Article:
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Military radiology and the Boer War

The centenary of the Great War has led to a renewed interest in military matters, and throughout history, war has often been the setting for medical innovation with major advances in the treatment of burns, trauma, and sepsis emanating from medical experience in the battlefield.

X-rays, discovered in 1895 by Roentgen, soon found a role in military conflict. The first use of X-rays in a military setting was during the Italo-Abyssinian war in 1896. The Italians lost the battle at Adoa and casualties were taken to the military hospital in Naples where X-rays were performed under the leadership of Colonel Alvaro.

In the United Kingdom, a Birmingham-based doctor was one of the earliest radiologists to gain experience in a military setting. John Hall-Edwards (1858-1926) started off as a general practitioner and following Roentgen’s discovery gave one of the earliest demonstrations of X-rays in the UK on 4 March 1896. He subsequently published an article in the Photographic Review journal of that year. Hall-Edwards, who was an accomplished photographer and an honorary fellow of the Royal Photographic Society, championed the new discovery of X-rays. In 1899 he became surgeon radiographer at the Birmingham General, Orthopedic, Children’s, and Eye hospitals, taking charge of the X-ray departments.

In 1900 Hall-Edwards went to South Africa to help during the Boer War and set about X-raying wounded soldiers. The field hospitals had no X-ray equipment; portable X-ray equipment was based in the general hospitals in Deelfontein. The portable equipment consisted of dynamos, coils, vacuum tubes, a bicycle frame, and a 12-month supply of developing chemicals and film. Over 200 patients underwent X-rays in a one year period to identify fractures, shrapnel, and bullet wounds from the Mauser bullets being used in the conflict. Today some of the early radiology equipment used in the Boer War is on display in the Museum of the History of Science in Oxford. (Oxford undergraduate E.G. Spencer Churchill bought the Wimshurst machine, X-ray tube, and fluorescent screen in 1898. He also went to South Africa to assist The Royal Army Medical Corps in the Boer War.) The experience of military radiology led him to produce his famous scientific paper ‘Bullets and their Billets’ published in the Archives of the Roentgen Ray, the leading British Radiology journal. He also wrote about the Boer War in the prestigious medical journal The Lancet.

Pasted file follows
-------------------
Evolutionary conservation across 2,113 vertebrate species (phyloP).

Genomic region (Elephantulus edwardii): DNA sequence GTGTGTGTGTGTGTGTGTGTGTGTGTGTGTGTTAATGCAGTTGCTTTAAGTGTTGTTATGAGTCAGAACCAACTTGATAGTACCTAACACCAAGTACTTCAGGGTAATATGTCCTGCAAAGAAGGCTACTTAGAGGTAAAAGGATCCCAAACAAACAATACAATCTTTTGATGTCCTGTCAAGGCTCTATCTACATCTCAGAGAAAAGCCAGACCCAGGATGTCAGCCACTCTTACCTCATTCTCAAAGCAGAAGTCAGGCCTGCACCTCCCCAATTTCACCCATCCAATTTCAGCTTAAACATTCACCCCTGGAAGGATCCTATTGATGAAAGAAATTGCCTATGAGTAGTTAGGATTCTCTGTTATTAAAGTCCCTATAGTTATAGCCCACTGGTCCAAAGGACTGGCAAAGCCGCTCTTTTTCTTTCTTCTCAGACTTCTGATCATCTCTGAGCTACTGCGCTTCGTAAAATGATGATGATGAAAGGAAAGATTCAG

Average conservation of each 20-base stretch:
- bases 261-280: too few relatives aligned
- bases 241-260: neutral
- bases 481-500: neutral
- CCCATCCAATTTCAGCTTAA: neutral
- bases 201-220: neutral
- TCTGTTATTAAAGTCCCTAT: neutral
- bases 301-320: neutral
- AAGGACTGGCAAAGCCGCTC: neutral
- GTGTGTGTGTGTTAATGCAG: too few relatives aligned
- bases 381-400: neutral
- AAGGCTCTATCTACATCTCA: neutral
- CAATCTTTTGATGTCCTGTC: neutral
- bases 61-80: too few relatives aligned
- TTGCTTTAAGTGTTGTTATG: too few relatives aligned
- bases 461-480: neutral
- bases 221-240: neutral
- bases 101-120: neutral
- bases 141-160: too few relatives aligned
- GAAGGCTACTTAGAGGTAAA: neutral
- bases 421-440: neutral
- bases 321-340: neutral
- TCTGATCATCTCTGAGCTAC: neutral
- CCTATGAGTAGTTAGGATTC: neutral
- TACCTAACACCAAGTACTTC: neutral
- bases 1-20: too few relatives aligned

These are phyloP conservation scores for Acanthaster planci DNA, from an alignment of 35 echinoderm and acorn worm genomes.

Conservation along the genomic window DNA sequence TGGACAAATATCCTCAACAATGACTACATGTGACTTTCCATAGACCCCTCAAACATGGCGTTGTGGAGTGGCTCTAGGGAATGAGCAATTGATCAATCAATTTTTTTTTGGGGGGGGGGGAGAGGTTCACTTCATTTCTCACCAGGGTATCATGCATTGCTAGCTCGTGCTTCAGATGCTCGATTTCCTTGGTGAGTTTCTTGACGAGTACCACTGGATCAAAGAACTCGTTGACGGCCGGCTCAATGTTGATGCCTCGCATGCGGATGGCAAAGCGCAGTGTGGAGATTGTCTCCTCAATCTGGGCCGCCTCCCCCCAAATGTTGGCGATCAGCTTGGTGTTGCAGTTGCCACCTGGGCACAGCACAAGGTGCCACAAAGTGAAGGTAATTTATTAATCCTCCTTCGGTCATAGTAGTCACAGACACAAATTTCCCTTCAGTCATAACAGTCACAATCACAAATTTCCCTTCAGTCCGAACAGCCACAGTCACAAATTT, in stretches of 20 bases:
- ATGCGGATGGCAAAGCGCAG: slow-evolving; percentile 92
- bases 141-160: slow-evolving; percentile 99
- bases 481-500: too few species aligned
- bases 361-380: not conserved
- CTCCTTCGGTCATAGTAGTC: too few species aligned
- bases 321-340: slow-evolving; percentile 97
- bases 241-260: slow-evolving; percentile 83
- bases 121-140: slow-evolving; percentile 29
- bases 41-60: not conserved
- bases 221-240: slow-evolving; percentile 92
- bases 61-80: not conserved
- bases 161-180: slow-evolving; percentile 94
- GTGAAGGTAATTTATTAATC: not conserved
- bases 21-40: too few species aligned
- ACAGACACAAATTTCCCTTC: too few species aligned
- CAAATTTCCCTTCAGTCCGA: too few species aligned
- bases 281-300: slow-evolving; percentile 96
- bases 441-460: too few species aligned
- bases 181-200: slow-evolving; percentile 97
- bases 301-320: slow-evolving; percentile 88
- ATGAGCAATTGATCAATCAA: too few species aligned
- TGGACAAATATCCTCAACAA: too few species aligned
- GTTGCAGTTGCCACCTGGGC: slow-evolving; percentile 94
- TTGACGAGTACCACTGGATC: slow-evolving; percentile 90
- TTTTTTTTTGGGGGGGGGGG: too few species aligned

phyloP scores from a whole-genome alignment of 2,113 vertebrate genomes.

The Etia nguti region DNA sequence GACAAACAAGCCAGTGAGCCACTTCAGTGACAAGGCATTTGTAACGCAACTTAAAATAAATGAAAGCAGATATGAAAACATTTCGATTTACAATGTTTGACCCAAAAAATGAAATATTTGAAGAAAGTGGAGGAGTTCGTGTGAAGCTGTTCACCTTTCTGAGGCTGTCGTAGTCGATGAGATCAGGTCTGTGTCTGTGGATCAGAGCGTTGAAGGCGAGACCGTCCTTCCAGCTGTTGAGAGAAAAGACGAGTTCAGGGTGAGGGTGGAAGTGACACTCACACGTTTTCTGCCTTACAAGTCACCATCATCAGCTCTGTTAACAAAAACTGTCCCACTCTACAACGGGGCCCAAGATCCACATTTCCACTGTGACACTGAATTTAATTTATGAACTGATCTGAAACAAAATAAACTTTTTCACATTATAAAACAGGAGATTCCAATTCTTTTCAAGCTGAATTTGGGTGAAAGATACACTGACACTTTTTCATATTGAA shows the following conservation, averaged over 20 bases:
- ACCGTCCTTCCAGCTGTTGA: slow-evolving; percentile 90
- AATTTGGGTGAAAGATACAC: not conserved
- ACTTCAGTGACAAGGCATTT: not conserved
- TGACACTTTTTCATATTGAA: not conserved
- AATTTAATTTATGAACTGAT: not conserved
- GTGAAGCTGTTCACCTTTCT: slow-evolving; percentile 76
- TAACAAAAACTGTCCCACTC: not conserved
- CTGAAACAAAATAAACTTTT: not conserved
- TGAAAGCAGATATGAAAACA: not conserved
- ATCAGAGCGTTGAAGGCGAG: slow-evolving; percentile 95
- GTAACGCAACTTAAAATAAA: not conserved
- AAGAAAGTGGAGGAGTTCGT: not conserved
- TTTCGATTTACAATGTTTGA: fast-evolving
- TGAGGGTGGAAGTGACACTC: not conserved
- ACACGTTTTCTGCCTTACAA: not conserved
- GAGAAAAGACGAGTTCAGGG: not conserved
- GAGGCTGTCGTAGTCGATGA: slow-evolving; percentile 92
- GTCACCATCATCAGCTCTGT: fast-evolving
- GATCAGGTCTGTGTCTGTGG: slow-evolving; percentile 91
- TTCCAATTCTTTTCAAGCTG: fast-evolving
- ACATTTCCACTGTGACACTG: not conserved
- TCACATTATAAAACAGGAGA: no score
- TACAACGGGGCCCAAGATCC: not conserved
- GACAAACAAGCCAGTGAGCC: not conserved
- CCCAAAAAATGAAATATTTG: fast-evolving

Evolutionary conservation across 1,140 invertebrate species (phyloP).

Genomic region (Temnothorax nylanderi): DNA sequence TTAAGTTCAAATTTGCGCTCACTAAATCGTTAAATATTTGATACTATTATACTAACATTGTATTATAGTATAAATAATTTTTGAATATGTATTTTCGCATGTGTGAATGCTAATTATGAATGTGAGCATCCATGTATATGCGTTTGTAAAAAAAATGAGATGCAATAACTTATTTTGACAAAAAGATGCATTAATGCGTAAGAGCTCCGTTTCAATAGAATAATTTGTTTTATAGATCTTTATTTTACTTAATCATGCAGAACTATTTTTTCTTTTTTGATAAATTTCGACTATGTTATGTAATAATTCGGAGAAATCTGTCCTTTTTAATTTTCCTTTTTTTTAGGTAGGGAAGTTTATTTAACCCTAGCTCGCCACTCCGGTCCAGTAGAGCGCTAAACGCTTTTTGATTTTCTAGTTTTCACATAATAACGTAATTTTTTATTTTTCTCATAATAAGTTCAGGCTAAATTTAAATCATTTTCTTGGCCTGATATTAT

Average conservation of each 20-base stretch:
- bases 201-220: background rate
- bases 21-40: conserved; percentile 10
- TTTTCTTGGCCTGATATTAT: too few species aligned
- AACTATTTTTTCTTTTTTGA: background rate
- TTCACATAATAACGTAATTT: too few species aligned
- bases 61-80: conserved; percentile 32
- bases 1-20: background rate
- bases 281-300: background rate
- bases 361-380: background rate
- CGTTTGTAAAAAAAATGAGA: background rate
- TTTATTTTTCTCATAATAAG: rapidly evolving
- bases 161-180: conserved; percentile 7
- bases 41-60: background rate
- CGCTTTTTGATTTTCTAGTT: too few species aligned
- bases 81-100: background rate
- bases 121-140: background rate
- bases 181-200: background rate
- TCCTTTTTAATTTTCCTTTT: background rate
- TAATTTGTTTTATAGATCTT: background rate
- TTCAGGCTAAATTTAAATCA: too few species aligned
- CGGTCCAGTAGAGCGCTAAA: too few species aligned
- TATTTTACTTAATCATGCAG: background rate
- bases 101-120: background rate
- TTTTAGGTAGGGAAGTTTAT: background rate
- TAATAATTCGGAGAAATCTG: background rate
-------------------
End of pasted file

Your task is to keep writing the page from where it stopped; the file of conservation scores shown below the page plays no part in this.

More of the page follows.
Hall-Edwards returned to Birmingham where he had a distinguished career serving as editor of Archives of Roentgen Rays from 1904-1905, President of the Electrotherapeutic Society 1906 (forerunner of the Radiology section of the Royal Society of Medicine), and Vice-President of the Roentgen Society in 1915. He even became a City of Birmingham Councillor in 1920 and played an important role in civic affairs of the city serving on the Public Health, Library, Museum, and Art Gallery committees. Unfortunately he paid the ultimate price for being a pioneer. He succumbed to the harmful effects of X-rays, developing X-ray dermatitis. He was forced to have his hands amputated. He wrote a paper about this condition warning others about the harmful effects of X-rays. This, however, did not curtail his activities and he took up painting to an exhibition standard. He died in 1928, one of the British radiologists whose name is inscribed in the Martyrs Memorial in Hamburg.

Featured image: Gandhi with the stretcher-bearers of the Indian Ambulance Corps during the Boer War, South-Africa. Public domain via Wikimedia Commons

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